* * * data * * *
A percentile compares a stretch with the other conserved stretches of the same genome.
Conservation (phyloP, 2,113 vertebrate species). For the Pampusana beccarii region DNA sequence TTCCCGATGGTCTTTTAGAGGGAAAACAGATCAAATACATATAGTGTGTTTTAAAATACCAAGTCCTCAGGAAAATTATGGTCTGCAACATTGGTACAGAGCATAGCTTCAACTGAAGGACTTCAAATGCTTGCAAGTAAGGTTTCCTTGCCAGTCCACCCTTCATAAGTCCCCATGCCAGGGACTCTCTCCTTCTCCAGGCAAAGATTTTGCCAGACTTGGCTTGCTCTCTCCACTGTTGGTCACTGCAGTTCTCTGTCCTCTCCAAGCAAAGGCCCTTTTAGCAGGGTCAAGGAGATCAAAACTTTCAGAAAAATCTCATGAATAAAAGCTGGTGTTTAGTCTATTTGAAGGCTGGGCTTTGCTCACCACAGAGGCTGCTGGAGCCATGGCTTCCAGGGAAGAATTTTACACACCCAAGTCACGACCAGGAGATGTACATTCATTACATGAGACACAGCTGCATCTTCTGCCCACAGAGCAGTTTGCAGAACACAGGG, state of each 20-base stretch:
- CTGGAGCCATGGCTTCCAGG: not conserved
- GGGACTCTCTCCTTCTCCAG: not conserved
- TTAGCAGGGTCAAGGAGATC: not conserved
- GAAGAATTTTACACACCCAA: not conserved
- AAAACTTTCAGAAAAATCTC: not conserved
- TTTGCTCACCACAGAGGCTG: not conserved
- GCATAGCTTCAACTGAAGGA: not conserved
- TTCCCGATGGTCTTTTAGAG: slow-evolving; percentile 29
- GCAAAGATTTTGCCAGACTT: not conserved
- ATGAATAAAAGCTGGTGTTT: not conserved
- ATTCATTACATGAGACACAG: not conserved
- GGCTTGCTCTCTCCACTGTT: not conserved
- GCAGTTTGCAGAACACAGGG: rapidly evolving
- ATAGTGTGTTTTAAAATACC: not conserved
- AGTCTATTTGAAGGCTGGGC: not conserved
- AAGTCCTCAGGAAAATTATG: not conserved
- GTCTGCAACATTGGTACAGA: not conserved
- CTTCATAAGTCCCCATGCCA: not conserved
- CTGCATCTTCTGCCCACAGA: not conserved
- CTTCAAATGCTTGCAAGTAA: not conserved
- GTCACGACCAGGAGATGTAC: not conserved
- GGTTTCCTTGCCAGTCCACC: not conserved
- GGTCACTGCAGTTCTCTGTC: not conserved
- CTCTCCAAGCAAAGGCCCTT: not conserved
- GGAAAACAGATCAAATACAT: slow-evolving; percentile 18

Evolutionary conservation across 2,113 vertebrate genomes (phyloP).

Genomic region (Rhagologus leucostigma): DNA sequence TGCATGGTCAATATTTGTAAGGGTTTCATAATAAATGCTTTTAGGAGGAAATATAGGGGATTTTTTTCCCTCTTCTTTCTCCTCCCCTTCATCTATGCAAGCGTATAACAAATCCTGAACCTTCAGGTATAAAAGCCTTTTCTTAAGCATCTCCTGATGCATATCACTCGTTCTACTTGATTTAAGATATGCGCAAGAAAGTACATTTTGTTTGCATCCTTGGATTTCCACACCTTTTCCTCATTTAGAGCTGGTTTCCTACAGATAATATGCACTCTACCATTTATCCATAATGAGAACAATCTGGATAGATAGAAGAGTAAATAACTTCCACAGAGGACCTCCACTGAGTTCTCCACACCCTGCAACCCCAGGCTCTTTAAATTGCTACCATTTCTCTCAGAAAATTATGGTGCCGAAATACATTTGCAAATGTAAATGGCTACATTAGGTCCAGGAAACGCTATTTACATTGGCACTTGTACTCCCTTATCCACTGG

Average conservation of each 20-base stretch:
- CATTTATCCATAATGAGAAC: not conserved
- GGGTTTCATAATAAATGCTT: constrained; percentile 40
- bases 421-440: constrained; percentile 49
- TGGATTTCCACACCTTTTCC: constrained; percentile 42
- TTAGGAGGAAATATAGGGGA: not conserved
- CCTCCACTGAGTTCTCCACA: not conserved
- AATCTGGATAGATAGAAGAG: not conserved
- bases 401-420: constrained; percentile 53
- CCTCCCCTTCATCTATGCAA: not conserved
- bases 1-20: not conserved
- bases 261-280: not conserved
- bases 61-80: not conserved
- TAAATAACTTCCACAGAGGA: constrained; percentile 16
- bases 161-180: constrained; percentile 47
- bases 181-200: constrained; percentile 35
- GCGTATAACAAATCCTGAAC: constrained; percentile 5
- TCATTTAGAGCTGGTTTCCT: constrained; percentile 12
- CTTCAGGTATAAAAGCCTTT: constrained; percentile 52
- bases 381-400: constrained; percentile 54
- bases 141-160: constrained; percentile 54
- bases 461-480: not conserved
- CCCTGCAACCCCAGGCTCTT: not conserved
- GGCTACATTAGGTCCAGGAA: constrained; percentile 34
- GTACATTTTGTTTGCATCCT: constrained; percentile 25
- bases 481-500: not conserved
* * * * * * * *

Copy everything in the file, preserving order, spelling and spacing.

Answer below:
A percentile compares a stretch with the other conserved stretches of the same genome.
Conservation (phyloP, 2,113 vertebrate species). For the Pampusana beccarii region DNA sequence TTCCCGATGGTCTTTTAGAGGGAAAACAGATCAAATACATATAGTGTGTTTTAAAATACCAAGTCCTCAGGAAAATTATGGTCTGCAACATTGGTACAGAGCATAGCTTCAACTGAAGGACTTCAAATGCTTGCAAGTAAGGTTTCCTTGCCAGTCCACCCTTCATAAGTCCCCATGCCAGGGACTCTCTCCTTCTCCAGGCAAAGATTTTGCCAGACTTGGCTTGCTCTCTCCACTGTTGGTCACTGCAGTTCTCTGTCCTCTCCAAGCAAAGGCCCTTTTAGCAGGGTCAAGGAGATCAAAACTTTCAGAAAAATCTCATGAATAAAAGCTGGTGTTTAGTCTATTTGAAGGCTGGGCTTTGCTCACCACAGAGGCTGCTGGAGCCATGGCTTCCAGGGAAGAATTTTACACACCCAAGTCACGACCAGGAGATGTACATTCATTACATGAGACACAGCTGCATCTTCTGCCCACAGAGCAGTTTGCAGAACACAGGG, state of each 20-base stretch:
- CTGGAGCCATGGCTTCCAGG: not conserved
- GGGACTCTCTCCTTCTCCAG: not conserved
- TTAGCAGGGTCAAGGAGATC: not conserved
- GAAGAATTTTACACACCCAA: not conserved
- AAAACTTTCAGAAAAATCTC: not conserved
- TTTGCTCACCACAGAGGCTG: not conserved
- GCATAGCTTCAACTGAAGGA: not conserved
- TTCCCGATGGTCTTTTAGAG: slow-evolving; percentile 29
- GCAAAGATTTTGCCAGACTT: not conserved
- ATGAATAAAAGCTGGTGTTT: not conserved
- ATTCATTACATGAGACACAG: not conserved
- GGCTTGCTCTCTCCACTGTT: not conserved
- GCAGTTTGCAGAACACAGGG: rapidly evolving
- ATAGTGTGTTTTAAAATACC: not conserved
- AGTCTATTTGAAGGCTGGGC: not conserved
- AAGTCCTCAGGAAAATTATG: not conserved
- GTCTGCAACATTGGTACAGA: not conserved
- CTTCATAAGTCCCCATGCCA: not conserved
- CTGCATCTTCTGCCCACAGA: not conserved
- CTTCAAATGCTTGCAAGTAA: not conserved
- GTCACGACCAGGAGATGTAC: not conserved
- GGTTTCCTTGCCAGTCCACC: not conserved
- GGTCACTGCAGTTCTCTGTC: not conserved
- CTCTCCAAGCAAAGGCCCTT: not conserved
- GGAAAACAGATCAAATACAT: slow-evolving; percentile 18

Evolutionary conservation across 2,113 vertebrate genomes (phyloP).

Genomic region (Rhagologus leucostigma): DNA sequence TGCATGGTCAATATTTGTAAGGGTTTCATAATAAATGCTTTTAGGAGGAAATATAGGGGATTTTTTTCCCTCTTCTTTCTCCTCCCCTTCATCTATGCAAGCGTATAACAAATCCTGAACCTTCAGGTATAAAAGCCTTTTCTTAAGCATCTCCTGATGCATATCACTCGTTCTACTTGATTTAAGATATGCGCAAGAAAGTACATTTTGTTTGCATCCTTGGATTTCCACACCTTTTCCTCATTTAGAGCTGGTTTCCTACAGATAATATGCACTCTACCATTTATCCATAATGAGAACAATCTGGATAGATAGAAGAGTAAATAACTTCCACAGAGGACCTCCACTGAGTTCTCCACACCCTGCAACCCCAGGCTCTTTAAATTGCTACCATTTCTCTCAGAAAATTATGGTGCCGAAATACATTTGCAAATGTAAATGGCTACATTAGGTCCAGGAAACGCTATTTACATTGGCACTTGTACTCCCTTATCCACTGG

Average conservation of each 20-base stretch:
- CATTTATCCATAATGAGAAC: not conserved
- GGGTTTCATAATAAATGCTT: constrained; percentile 40
- bases 421-440: constrained; percentile 49
- TGGATTTCCACACCTTTTCC: constrained; percentile 42
- TTAGGAGGAAATATAGGGGA: not conserved
- CCTCCACTGAGTTCTCCACA: not conserved
- AATCTGGATAGATAGAAGAG: not conserved
- bases 401-420: constrained; percentile 53
- CCTCCCCTTCATCTATGCAA: not conserved
- bases 1-20: not conserved
- bases 261-280: not conserved
- bases 61-80: not conserved
- TAAATAACTTCCACAGAGGA: constrained; percentile 16
- bases 161-180: constrained; percentile 47
- bases 181-200: constrained; percentile 35
- GCGTATAACAAATCCTGAAC: constrained; percentile 5
- TCATTTAGAGCTGGTTTCCT: constrained; percentile 12
- CTTCAGGTATAAAAGCCTTT: constrained; percentile 52
- bases 381-400: constrained; percentile 54
- bases 141-160: constrained; percentile 54
- bases 461-480: not conserved
- CCCTGCAACCCCAGGCTCTT: not conserved
- GGCTACATTAGGTCCAGGAA: constrained; percentile 34
- GTACATTTTGTTTGCATCCT: constrained; percentile 25
- bases 481-500: not conserved